Factors influencing decision-making processes for intensive care therapy goals: A systematic integrative review

Diane Kelly, Jonathan Barrett, Gabrielle Brand, Michelle Leech, Charlotte Rees

Research output: Contribution to journalReview ArticleResearchpeer-review


Background: Delivering intensive care therapies concordant with patients' values and preferences is considered gold standard care. To achieve this, healthcare professionals must better understand decision-making processes and factors influencing them. Aim: The aim of this study was to explore factors influencing decision-making processes about implementing and limiting intensive care therapies. Design: Systematic integrative review, synthesising quantitative, qualitative, and mixed-methods studies. Methods: Five databases were searched (Medline, The Cochrane central register of controlled trials, Embase, PsycINFO, and CINAHL plus) for peer-reviewed, primary research published in English from 2010 to Oct 2022. Quantitative, qualitative, or mixed-methods studies focussing on intensive care decision-making were included for appraisal. Full-text review and quality screening included the Critical Appraisal Skills Program tool for qualitative and mixed methods and the Medical Education Research Quality Instrument for quantitative studies. Papers were reviewed by two authors independently, and a third author resolved disagreements. The primary author developed a thematic coding framework and performed coding and pattern identification using NVivo, with regular group discussions. Results: Of the 83 studies, 44 were qualitative, 32 quantitative, and seven mixed-methods studies. Seven key themes were identified: what the decision is about; who is making the decision; characteristics of the decision-maker; factors influencing medical prognostication; clinician-patient/surrogate communication; factors affecting decisional concordance; and how interactions affect decisional concordance. Substantial thematic overlaps existed. The most reported decision was whether to withhold therapies, and the most common decision-maker was the clinician. Whether a treatment recommendation was concordant was influenced by multiple factors including institutional cultures and clinician continuity. Conclusion: Decision-making relating to intensive care unit therapy goals is complicated. The current review identifies that breadth of decision-makers, and the complexity of intersecting factors has not previously been incorporated into interventions or considered within a single review. Its findings provide a basis for future research and training to improve decisional concordance between clinicians and patients/surrogates with regards to intensive care unit therapies.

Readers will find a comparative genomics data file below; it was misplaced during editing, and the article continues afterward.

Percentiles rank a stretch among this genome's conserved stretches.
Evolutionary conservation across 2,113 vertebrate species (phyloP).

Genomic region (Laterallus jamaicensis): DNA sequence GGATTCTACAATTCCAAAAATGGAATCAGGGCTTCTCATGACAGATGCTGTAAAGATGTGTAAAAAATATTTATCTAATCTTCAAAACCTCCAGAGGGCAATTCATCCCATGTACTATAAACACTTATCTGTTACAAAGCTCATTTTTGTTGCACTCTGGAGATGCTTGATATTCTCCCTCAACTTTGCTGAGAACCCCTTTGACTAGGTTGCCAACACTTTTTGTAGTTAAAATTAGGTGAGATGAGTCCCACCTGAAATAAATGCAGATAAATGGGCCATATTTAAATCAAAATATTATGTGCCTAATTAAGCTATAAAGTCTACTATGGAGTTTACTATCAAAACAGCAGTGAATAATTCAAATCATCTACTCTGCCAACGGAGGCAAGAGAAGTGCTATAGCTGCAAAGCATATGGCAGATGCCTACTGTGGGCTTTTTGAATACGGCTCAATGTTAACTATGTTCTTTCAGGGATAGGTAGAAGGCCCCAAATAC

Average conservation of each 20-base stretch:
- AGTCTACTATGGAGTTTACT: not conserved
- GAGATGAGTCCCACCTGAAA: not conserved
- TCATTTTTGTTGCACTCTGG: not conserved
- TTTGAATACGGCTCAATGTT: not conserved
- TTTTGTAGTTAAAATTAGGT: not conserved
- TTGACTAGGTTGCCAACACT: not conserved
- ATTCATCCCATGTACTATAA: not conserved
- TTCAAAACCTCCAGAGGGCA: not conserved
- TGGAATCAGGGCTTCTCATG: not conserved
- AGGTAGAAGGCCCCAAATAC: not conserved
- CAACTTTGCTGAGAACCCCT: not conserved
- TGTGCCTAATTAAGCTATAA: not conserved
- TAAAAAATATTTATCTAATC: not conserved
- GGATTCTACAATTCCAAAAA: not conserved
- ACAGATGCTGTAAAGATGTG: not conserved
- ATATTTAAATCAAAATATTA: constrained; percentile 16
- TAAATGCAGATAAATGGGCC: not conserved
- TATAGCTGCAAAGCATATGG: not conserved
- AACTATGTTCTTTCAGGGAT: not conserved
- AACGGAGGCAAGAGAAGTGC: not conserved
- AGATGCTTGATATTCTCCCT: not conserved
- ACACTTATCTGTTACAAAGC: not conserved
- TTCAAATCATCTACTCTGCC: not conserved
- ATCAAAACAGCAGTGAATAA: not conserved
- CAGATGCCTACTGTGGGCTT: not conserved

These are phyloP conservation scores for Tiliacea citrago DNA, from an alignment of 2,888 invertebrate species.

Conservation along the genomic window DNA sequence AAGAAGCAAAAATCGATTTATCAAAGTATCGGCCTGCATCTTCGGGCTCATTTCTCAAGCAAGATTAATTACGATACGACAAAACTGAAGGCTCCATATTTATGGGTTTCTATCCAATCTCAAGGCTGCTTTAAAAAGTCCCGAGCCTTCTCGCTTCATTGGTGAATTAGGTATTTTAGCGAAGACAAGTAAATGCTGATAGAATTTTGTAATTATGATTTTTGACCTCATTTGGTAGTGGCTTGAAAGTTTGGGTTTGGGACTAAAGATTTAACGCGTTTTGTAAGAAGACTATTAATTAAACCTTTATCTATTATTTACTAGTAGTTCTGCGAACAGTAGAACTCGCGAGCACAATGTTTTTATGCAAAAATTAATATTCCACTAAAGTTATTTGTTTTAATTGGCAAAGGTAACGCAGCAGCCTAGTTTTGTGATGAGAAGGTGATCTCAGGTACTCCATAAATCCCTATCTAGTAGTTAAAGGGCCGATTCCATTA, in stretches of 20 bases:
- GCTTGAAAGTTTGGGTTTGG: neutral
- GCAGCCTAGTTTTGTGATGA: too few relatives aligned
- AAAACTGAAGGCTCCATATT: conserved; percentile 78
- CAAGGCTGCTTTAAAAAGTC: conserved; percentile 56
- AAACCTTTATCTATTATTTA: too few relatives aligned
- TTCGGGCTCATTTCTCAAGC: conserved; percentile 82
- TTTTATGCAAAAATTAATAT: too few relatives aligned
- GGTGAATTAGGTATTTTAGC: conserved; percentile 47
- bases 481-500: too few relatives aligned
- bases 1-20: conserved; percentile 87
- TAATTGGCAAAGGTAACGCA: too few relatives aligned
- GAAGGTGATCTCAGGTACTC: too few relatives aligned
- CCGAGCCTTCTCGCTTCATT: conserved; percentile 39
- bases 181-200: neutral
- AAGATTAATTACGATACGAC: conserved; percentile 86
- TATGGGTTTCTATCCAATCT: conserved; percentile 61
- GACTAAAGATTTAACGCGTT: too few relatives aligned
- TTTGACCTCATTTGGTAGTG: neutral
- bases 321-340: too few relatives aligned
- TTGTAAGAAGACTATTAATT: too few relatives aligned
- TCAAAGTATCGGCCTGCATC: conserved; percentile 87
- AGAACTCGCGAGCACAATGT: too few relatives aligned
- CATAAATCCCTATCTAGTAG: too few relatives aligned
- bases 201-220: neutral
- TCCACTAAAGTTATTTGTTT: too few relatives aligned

Original languageEnglish
Number of pages13
JournalAustralian Critical Care
Publication statusAccepted/In press - 2024


  • Critical care
  • Decision-making processes
  • End-of-life decisions
  • Intensive care therapies
  • Intensive care unit
  • Limiting therapies
  • Withdrawal of therapies

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